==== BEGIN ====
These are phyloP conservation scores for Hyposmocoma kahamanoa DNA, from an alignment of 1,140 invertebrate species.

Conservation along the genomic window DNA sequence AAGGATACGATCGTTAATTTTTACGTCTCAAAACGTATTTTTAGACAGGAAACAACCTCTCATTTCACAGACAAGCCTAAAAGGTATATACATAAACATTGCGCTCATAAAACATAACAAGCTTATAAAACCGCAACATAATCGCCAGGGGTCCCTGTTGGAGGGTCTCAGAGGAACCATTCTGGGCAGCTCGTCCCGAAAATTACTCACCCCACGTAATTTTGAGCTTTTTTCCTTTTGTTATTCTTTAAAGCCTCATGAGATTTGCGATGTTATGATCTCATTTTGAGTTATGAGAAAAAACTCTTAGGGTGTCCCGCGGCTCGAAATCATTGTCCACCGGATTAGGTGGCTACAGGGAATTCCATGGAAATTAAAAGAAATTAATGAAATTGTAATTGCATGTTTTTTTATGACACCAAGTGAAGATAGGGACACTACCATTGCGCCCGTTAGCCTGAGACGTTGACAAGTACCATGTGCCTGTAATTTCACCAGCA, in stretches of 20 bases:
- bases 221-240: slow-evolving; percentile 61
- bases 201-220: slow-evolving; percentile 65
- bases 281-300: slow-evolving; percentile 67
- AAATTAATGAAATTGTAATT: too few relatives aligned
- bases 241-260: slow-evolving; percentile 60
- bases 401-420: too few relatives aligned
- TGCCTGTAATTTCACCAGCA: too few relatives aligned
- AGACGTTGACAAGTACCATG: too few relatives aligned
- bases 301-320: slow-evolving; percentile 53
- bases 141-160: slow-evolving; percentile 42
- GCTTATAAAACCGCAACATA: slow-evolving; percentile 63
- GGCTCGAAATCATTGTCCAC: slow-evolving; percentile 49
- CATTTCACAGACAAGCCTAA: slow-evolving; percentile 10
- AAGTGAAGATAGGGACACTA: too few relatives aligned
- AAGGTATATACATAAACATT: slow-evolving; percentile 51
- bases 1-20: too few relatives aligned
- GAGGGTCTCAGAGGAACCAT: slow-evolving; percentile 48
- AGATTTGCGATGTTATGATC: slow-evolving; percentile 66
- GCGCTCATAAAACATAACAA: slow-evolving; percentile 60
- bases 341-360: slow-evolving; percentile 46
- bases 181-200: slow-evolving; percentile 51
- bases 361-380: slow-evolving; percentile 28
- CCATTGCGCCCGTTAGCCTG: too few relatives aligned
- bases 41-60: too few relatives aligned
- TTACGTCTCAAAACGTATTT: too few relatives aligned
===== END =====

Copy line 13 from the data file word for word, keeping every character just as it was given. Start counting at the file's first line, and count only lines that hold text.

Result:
- GCTTATAAAACCGCAACATA: slow-evolving; percentile 63